16 Spanish Teachers Recruited from Cuba for 2012/13 School Year


The Ministry of Education has recruited some 16 additional specialist Spanish teachers from the Republic of Cuba for placement in a number of primary, secondary and tertiary institutions for the 2012/13 academic year, which begins in September.

The teachers are scheduled to arrive in August. The recruitment has been facilitated by the renewal of the 16-year bilateral agreement on education between the governments of Jamaica and Cuba, for the provision of professional and academic support, through their respective Ministries of Education.

The agreement was formally signed during a brief ceremony at the Ministry of Education’s National Heroes Circle offices in Kingston on Tuesday (July 3), and involved Education Minister, Rev. Hon. Ronald Thwaites, and Cuba’s Ambassador to Jamaica, His Excellency Yuri Gala López.

Outlining details of the latest signing, Ambassador López said the 16 new teachers, who will serve for a three-year period, will replace a similar number of their counterparts, whose tenure, spanning a similar timeframe, expired at the end of the 2011/12 academic year.

A total of 46 Cuban teachers currently serve in the Ministry of Education’s six Regions, spanning all 14 parishes. Some 236 teachers have served in Jamaica since both countries signed the bilateral agreement in 1997.

“Not only have Cuban teachers rendered their services in many developing countries (like Jamaica), but also many students from those countries have studied and graduated, free of charge in Cuban universities. Currently, over 250 Jamaican youths are studying in Cuban universities as part of the bilateral scholarship programme. The renewal of this agreement shows that both countries continue to be strongly committed to this important programme, which is another example of South-South Cooperation,” Ambassador López stated.

In his remarks, Rev, Thwaites, noted that while many students, particularly at the secondary level, excel in Spanish up to the examination level, they “are still deficient in conversational Spanish”, and underscored the need to address this anomaly.

“So, the infusion of Spanish-speaking teachers, as this agreement evidences, allows us the opportunity to add that very significant element to the command of Spanish, which we hope, one day, will become normative for our Jamaican people,” the Education Minister said.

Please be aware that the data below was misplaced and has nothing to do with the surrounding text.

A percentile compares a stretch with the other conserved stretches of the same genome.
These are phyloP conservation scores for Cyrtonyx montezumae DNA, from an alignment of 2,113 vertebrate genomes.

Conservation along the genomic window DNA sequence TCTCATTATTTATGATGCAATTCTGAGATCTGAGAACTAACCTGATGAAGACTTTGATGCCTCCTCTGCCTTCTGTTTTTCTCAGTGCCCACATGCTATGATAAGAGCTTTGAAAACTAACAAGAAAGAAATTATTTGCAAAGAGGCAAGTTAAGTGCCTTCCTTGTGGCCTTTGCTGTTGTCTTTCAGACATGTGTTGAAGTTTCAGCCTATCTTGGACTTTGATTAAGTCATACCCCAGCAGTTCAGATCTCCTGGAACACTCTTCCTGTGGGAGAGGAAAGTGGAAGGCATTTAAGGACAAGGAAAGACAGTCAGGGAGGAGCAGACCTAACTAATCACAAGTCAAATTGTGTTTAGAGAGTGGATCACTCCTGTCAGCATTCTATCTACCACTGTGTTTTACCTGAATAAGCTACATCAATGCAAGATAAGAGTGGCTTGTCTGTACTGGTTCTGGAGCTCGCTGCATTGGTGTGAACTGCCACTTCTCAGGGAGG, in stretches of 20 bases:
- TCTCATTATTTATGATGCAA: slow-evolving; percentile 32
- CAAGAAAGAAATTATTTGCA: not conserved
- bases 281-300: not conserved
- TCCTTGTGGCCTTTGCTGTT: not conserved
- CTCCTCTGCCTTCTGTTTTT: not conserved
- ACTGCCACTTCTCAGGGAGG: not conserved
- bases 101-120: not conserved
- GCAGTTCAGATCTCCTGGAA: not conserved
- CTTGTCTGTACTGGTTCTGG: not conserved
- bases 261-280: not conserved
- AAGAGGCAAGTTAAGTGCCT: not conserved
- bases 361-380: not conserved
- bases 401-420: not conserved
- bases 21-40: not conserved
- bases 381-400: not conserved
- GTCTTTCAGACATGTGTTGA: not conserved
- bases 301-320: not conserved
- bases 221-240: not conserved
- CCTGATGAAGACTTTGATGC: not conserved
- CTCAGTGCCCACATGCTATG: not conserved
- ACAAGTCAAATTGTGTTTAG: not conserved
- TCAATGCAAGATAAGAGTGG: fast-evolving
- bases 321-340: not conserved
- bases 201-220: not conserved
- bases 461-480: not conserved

Rev. Thwaites also pointed to the need to facilitate vocational institutions such as the HEART Trust/NTA academies, which train workers for the hospitality industry, with the services of the teachers.

He expressed gratitude to the Cuban Government for their longstanding commitment to the bilateral cooperation on education, and extended an invitation for the country to indicate how best Jamaica can reciprocate in this regard, and other areas. 

Education Officer for Foreign Languages in the Ministry’s Core Curriculum Unit, Martha Corbett-Baugh, told JIS News that 45 of the 46 Cuban teachers currently in the island are directly engaged in teaching, with the other being a coordinator.  Of the 45, approximately 36 teach Spanish, while the others teach mathematics, physical education, and technical drawing.

 She pointed out that in addition to those teaching at the primary and secondary levels, there are, for the first time, three lecturers at three of the island’s teachers’ colleges involved in the training of teachers of Spanish at the primary level.

Ms. Corbett-Baugh also stressed that teachers are not being recruited from Cuba to replace their Jamaican counterparts, but rather to “take on positions in schools where the principals could not identify suitable candidates”.

 

By Douglas McIntosh, JIS Reporter

JIS Social